Fredrik Lundh wrote:
Guido van Rossum firstname.lastname@example.org wrote:
What do we do about str( my_unicode_string )? Perhaps escape the Unicode characters with backslashed numbers?
Hm, good question. Tcl displays unknown characters as \x or \u escapes. I think this may make more sense than raising an error.
but that's on the display side of things, right? similar to repr, in other words.
But there must be a way to turn on Unicode-awareness on e.g. stdout and then printing a Unicode object should not use str() (as it currently does).
to throw some extra gasoline on this, how about allowing str() to return unicode strings?
(extra questions: how about renaming "unicode" to "string", and getting rid of "unichr"?)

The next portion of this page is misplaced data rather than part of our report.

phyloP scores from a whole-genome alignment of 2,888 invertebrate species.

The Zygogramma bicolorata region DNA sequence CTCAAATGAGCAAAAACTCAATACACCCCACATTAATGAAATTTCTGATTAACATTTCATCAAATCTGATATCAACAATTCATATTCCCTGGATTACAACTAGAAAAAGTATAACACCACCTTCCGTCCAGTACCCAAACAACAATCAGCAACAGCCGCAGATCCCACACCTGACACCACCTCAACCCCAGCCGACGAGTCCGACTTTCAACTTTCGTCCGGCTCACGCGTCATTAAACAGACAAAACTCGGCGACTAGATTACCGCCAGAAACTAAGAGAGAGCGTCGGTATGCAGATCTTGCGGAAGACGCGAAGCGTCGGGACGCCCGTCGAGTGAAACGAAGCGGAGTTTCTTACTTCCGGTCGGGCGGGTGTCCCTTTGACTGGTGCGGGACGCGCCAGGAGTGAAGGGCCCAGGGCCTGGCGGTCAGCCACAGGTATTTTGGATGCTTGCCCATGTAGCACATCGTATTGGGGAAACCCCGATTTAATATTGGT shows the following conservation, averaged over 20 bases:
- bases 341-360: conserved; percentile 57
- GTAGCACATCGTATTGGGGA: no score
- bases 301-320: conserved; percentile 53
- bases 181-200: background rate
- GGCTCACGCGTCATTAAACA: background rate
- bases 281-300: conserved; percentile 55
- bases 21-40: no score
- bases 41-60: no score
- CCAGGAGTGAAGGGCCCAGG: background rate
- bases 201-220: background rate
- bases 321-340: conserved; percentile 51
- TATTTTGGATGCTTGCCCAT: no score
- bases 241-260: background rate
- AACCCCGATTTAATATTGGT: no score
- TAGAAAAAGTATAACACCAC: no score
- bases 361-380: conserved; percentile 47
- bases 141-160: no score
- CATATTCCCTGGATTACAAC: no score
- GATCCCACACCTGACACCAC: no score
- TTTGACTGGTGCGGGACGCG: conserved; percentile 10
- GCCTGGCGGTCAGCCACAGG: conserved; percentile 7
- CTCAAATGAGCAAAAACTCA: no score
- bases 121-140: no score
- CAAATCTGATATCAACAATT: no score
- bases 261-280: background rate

count to ten before replying, please.
1 2 3 4 5 6 7 8 9 10 ... ok ;-)
Guido's problem with printing Unicode can easily be solved using the standard codecs.StreamRecoder class as I've done in the example I posted some days ago.
Basically, what the stdout wrapper would do is take strings as input, converting them to Unicode and then writing them encoded to the original stdout. For Unicode objects the conversion can be skipped and the encoded output written directly to stdout.
This can be done for any encoding supported by Python; e.g. you could do the indirection in site.py and then have Unicode printed as Latin-1 or UTF-8 or one of the many code pages supported through the mapping codec.
About having str() return Unicode objects: I see str() as constructor for string objects and under that assumption str() will always have to return string objects. unicode() does the same for Unicode objects, so renaming it to something else doesn't really help all that much.
BTW, __str__() has to return strings too. Perhaps we need __unicode__() and a corresponding slot function too ?!